The court vacated FERC’s original permit, and ordered the pipeline shut down within ninety days, although the pipeline’s temporary certificate was later extended through December 13, 2021 — and eventually through the winter.
The ruling was notable, and may signal a shifting view of the federal courts on FERC, explained Ari Peskoe, director of the Electricity Law Initiative at the Harvard Law School.
“The court found that FERC had failed to justify that the pipeline was needed, which is the core determination that FERC has to make — that the pipeline is needed for the ‘public convenience and necessity,’” said Peskoe:
It’s the sort of squishy legal standard that courts are typically very deferential to regulators on. So for the court to say that FERC didn’t properly implement its own policy — that has resulted in FERC approving nearly 500 projects and disapproving of only two since 1999 — was unusual and noteworthy.
The pipeline’s construction was allowed to continue while legal challenges were underway, however. When the court revoked the pipeline’s approval last June and ordered a new review of Spire STL’s application, the pipes were already in the ground, with gas flowing through them.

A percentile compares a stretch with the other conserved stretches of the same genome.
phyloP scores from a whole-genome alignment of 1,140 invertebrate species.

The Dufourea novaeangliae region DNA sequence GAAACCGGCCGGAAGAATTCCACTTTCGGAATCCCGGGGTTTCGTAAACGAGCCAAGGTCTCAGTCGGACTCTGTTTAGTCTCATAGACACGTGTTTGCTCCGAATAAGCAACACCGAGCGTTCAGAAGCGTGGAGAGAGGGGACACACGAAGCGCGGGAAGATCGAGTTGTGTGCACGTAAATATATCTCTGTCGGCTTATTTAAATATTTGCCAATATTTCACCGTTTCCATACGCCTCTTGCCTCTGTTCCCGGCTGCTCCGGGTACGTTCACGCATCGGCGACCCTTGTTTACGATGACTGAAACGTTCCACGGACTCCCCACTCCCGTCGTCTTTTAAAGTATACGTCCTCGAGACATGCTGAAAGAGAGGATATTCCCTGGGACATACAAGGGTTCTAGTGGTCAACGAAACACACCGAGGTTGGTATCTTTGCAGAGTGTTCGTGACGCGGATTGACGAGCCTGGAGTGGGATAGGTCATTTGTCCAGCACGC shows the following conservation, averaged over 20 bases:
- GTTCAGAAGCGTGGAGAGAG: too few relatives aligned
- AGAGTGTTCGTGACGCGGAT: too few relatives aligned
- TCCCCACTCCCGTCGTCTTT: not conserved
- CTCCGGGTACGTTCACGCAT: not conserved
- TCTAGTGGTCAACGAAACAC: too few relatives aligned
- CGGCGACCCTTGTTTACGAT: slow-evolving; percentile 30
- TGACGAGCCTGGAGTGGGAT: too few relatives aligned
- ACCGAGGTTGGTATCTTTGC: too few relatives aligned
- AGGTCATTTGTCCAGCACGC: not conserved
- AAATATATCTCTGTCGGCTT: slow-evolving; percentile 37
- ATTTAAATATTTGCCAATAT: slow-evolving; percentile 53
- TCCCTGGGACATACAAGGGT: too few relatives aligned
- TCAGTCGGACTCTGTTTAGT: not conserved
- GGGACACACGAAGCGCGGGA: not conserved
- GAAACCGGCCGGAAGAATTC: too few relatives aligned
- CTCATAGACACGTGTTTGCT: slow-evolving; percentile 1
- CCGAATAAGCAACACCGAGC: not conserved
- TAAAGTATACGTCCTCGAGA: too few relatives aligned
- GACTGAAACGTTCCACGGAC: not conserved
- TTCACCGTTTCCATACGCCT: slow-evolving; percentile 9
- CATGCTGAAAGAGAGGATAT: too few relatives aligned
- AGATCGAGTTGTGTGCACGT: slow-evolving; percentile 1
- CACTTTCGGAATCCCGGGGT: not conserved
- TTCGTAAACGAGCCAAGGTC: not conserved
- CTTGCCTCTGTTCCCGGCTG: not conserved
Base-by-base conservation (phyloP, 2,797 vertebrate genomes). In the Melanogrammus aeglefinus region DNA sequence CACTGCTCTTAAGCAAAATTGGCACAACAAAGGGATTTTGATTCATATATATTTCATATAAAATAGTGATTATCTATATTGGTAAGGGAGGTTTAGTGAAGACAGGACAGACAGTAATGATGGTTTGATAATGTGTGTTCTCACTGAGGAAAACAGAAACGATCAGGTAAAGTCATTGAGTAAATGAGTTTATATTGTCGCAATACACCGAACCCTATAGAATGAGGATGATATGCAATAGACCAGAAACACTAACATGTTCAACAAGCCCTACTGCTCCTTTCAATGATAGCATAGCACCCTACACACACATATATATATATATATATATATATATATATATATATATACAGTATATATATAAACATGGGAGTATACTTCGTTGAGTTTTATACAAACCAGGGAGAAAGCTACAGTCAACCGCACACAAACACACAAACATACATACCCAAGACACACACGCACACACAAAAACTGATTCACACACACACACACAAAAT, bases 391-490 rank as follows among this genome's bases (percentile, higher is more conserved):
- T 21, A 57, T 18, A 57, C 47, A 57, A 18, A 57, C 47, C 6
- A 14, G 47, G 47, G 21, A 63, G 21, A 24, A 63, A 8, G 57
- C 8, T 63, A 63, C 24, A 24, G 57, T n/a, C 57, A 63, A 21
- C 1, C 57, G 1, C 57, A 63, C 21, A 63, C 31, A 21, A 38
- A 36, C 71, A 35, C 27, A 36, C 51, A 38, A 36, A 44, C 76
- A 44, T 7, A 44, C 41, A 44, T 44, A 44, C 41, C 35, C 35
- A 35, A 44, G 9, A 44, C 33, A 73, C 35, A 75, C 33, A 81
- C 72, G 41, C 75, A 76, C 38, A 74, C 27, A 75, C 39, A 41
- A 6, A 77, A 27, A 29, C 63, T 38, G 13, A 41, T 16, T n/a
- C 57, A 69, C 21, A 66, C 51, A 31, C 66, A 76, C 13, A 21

“This is a truly unprecedented situation, where the infrastructure has already been built; the landowners’ property already taken,” said Giannetti. “But there’s been a court finding that the pipeline should never have been built. And so what can you do?”
Spire Threatens Captive Customers
As the legal proceedings transpired, Spire warned customers that if the project was shut down, they might not be able to heat their homes this winter.
Early last November, Spire Missouri sent an email to hundreds of thousands of customers in the St. Louis area, warning that if its temporary FERC certificate for the pipeline was not extended past December 13, mass shutoffs were imminent.